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NEWS
March 26, 2004
Edward G. Zubler, a General Electric Co. research chemist who developed the halogen lamp in 1959, died Saturday at a Cleveland hospital after his heart stopped during recovery from surgery for a herniated disc. A decorated combat medic in Europe during World War II, Mr. Zubler began experimenting with halogen lighting technology when he joined the company's lighting research lab in 1953. "I was assigned to the project and told, `See what's going on, see what's making it work or not work,'" Mr. Zubler told the Smithsonian Institution, which lists his work among 20th- century inventions.
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BUSINESS
By Andrea F. Siegel and Andrea F. Siegel,Sun reporter | June 22, 2008
Outdoor living once meant a grill, sticky webbed chairs, a crackling boom box and maybe a floodlight - a concept that has since morphed into a sophisticated outdoor kitchen, soft furniture and a fire pit to chase away the late-season chill. But with the expansion of cocooning, outdoor rooms and backyard entertaining now means good music and lighting are as much a part of the mood-making and fun of these living spaces as is the food. "Instead of traveling as much, you find more folks are staying home.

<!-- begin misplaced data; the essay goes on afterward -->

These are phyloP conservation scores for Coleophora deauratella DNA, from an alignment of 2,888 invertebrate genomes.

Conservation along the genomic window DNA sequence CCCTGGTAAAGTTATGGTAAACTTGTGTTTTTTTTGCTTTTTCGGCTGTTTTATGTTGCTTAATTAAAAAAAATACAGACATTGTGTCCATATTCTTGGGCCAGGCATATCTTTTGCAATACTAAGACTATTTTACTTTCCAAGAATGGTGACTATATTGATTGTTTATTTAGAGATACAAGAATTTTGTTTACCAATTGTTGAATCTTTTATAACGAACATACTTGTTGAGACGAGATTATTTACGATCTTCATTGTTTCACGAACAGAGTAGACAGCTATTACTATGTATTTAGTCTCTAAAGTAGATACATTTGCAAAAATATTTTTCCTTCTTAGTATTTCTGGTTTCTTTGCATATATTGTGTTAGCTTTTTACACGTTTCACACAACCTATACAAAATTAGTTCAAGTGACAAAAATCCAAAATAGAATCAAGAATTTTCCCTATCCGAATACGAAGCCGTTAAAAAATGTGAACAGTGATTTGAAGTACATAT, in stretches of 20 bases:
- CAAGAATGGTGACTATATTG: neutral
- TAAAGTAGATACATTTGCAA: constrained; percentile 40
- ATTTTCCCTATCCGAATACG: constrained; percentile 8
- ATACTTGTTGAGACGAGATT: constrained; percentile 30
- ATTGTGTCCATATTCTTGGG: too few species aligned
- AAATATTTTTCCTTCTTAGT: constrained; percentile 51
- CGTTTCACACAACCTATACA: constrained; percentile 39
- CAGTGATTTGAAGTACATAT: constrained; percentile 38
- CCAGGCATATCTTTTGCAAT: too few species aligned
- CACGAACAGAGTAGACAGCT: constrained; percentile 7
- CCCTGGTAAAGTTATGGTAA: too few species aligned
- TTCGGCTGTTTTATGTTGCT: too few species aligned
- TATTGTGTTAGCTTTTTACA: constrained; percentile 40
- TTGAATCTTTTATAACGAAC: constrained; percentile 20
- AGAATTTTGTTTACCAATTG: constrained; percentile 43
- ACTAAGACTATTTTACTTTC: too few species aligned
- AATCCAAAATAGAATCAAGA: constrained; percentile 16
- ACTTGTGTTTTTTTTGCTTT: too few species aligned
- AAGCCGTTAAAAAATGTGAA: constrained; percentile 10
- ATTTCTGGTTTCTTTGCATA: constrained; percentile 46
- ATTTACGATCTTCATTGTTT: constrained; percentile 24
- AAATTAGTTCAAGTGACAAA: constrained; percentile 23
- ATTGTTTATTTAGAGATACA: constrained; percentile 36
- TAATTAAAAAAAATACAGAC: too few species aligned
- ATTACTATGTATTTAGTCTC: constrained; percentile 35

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NEWS
By GREG GARLAND | May 21, 2007
Nine families at an Edgemere apartment complex were displaced after a fire about 6:45 p.m. Saturday that started when a halogen lamp tipped over, a Baltimore County Fire Department spokesman said yesterday. The blaze was under control within about half an hour, but caused smoke damage throughout the three-story apartment building on Loring Court and heavy fire damage in the unit where it started, said spokesman Glenn Blackwell. "One person was trapped on the second floor and was rescued," he said.
NEWS
By GREG GARLAND | May 21, 2007
Nine families at an Edgemere apartment complex were displaced after a fire about 6:45 p.m. Saturday that started when a halogen lamp tipped over, a Baltimore County Fire Department spokesman said yesterday. The blaze was under control within about half an hour, but caused smoke damage throughout the three-story apartment building on Loring Court and heavy fire damage in the unit where it started, said spokesman Glenn Blackwell. "One person was trapped on the second floor and was rescued," he said.
BUSINESS
By Ross Hetrick and Bob Erlandson and Ross Hetrick and Bob Erlandson,Staff Writers | December 12, 1992
Bethlehem Steel Corp. said yesterday that a devastating fire at its No. 1 halogen tin-plating line early yesterday would have no immediate impact on its production of the steel used for tin cans and other containers.The line had been shut for repairs for the past three weeks, and the No. 2 halogen line for tin-plating would continue meeting customer demand, spokesman G. Ted Baldwin said.The effect on employment was not known, he said.The company, which employs 5,780 workers at its Baltimore County steel mill, just spent $3.5 million renovating the No. 1 halogen line in January and February, Mr. Baldwin said.